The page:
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Sturgeon's House

Global Warming as a good and inevitable thing


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So, global warming is definitely a thing and definitely caused by human activity (see: vast majority of climate scientists, IPCC). And this makes sense, because humans have been, you know, digging up all the carbon laid down since the carboniferous and burning it.

 

And I have no problems with this at all.

 

Here's my logic:

 

1.

Earth's biosphere is apparently slightly better at burying carbon than recycling it. Therefore, liberating a bunch of carbon is a great idea if we want there to be a lot of it available for the rest of the 4 billion years that our planet has to exist.

 

2.

I love the idea of 2-metre millipedes and dragonflies with the wingspans of eagles. So I'm all for us returning to carboniferous levels of atmospheric oxygen (which is what an excess of carbon dioxide will eventually lead to as biomass increases)

 

3.

I also love the idea of verdant plant life, so lots of CO2 does not faze me overmuch. I'll miss the grasses when they get shuffled to niche habitats in favour of dicots, of course, but that's a separate issue.

 

4.

There is good reason to believe that humans are a massive fluke. After all, it took half of the lifespan of the planet for us to arrive and the earth has birthed no other similarly intelligent species in the past (as far as we can tell). Accordingly; there is good reason to assume that, once our species is gone, it will take at least hundreds of millions of years for something sapient to emerge. In the (unlikely) event that it ever happens again, it would be good for this new species to have a fuel source as potent as coal and oil to draw from. By liberating it now for recycling, we are making sure that it will stick around reasonably close to the surface for long enough to maybe get used by our successors.

 

5.

I've heard some pretty convincing arguments that our present civilization simply could not have arisen without copious amounts of energy. So fossil fuels are a must. We as a species probably have only one shot at becoming truly spaceborne - if we somehow crashed back to the Neolithic now there would be no rung on the ladder of energy sources are to climb to the point where intra-solar spaceflight is viable. So we'd probably be stuck with pre-industrial populations and technologies, spinning our wheels until we exhausted our time on the planet.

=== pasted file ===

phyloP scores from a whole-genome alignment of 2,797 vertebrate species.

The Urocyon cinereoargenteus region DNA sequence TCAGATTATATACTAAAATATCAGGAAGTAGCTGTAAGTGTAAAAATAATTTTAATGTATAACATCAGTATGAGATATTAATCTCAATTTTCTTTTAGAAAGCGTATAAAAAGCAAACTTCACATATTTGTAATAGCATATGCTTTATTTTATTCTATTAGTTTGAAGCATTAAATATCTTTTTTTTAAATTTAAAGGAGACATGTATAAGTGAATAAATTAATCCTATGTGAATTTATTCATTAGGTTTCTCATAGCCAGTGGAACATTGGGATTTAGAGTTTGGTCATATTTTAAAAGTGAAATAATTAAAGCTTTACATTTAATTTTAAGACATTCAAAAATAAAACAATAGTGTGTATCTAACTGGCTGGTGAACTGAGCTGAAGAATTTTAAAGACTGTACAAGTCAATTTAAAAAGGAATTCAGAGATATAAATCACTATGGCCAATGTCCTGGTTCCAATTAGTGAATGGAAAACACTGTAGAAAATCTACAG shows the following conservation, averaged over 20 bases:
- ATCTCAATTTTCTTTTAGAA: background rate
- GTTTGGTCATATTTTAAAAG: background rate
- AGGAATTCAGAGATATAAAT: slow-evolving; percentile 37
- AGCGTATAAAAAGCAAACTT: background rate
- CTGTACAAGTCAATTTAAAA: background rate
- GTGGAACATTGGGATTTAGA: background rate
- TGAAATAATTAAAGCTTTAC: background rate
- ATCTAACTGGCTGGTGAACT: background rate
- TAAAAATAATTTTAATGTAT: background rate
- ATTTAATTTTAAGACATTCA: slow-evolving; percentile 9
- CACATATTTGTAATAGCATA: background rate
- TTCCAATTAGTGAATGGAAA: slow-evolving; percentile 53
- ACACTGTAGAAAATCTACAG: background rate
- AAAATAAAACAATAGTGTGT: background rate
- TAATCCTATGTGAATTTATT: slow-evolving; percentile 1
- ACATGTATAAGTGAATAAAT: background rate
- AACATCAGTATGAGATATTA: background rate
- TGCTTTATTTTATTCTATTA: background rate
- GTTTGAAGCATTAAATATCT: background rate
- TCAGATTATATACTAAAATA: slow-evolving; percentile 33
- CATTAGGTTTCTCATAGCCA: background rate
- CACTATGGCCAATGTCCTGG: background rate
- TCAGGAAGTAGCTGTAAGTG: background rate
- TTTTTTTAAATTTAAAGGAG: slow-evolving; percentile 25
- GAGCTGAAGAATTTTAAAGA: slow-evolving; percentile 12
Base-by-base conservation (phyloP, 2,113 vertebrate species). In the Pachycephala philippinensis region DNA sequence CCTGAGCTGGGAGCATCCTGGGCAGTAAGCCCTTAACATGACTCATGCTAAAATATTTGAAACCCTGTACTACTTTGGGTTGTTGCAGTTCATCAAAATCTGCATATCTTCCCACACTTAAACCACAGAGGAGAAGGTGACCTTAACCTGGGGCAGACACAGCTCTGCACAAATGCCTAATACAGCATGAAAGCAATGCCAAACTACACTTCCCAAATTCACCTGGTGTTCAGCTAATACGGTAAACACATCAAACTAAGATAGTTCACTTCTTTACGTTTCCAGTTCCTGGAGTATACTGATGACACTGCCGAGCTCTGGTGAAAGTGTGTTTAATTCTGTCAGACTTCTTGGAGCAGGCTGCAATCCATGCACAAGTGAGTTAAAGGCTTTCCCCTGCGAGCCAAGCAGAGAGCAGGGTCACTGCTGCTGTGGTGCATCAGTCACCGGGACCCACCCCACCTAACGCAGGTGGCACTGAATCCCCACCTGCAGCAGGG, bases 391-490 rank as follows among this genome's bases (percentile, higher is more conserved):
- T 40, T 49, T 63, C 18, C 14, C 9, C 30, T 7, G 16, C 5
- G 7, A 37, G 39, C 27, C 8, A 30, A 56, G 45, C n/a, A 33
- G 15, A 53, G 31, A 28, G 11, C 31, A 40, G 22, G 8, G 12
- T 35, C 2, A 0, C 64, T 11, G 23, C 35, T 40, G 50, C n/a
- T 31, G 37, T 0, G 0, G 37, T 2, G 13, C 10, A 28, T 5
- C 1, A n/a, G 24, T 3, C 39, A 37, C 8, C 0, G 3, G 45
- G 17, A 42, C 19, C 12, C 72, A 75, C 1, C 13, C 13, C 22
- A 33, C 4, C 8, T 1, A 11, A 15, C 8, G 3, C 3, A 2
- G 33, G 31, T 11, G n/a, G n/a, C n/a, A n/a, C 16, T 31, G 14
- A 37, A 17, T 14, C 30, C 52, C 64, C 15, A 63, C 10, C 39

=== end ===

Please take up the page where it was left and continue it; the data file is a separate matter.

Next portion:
If we want to get ourselves and our ecology off planet, then right now is the only good time. It follows that we should expend as much effort as possible to push ourselves upwards and outwards before we inevitably fuck everything up. I see no reason why we should not opt, as a species, to burn hot and use as much energy as we can in the hopes of improving our chances.

 

 

So, yeah. Global warming - our fault, pretty inevitably, probably not that great for our present environment, probably pretty good in the very long run, hopefully a necessary byproduct of manning up as a species and taking ourselves and everything we love off-planet. And if we fuck that up; hopefully whatever comes afterwards will be able to make use of the new coal deposits while wondering about the thin, faintly radioactive layer of hydrocarbons and metal oxides that represents humanity's final mark in the geological record.

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I don't have the time to really delve to far into this. But after fishing season, we often take a few days off in the Alaska town of Aleknagik that my wife's family founded in the Great Depression. There's a University of Washington fisheries program there which counts fish and has been studying the life cycle of salmon continuously since the 1950s doing wonderful things like tracking DNA of fish. With Sockeye salmon, they need streams to spawn in but - more important - they need a lake where they spend the first year or two of their lives as fingerlings/smolt before migrating to salt water oceans. 

 

The last time we were there, a couple years ago, we were chatting with the head biologist there who was every bit as much interested in our story of the salmon life cycle as we were of his. One of the things he related was quite the opposite of the standard theory of Global Warming and salmon in that the warmer temperatures kill the salmon which need cool streams to thrive. Instead he mentioned that warmer temperatures saw more microorganisms living in the water of lakes and streams which provide more food for fish like salmon. And then he joked about not telling anyone because he'd lose his funding.

 

Warmer temperatures. More salmon. Good for Don!

 

I'm not trying to make my anecdotal story of a conversation over steaks as evidence of some huge scientific phenomenon. It's not. But I do like to think that Mother Nature is a very complicated old bitch who has plenty of safety valves and thermostats which can regulate how Planet Earth operates.

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I think it's more a case of there being winners and losers, both plant and animal.

As an example, one of the guys in my old department was forecasting crop yields - he discovered that we'd be producing about the same number of calories with our existing croplands (or a bit more), but proportionally more would be in the form of potatoes than maize.

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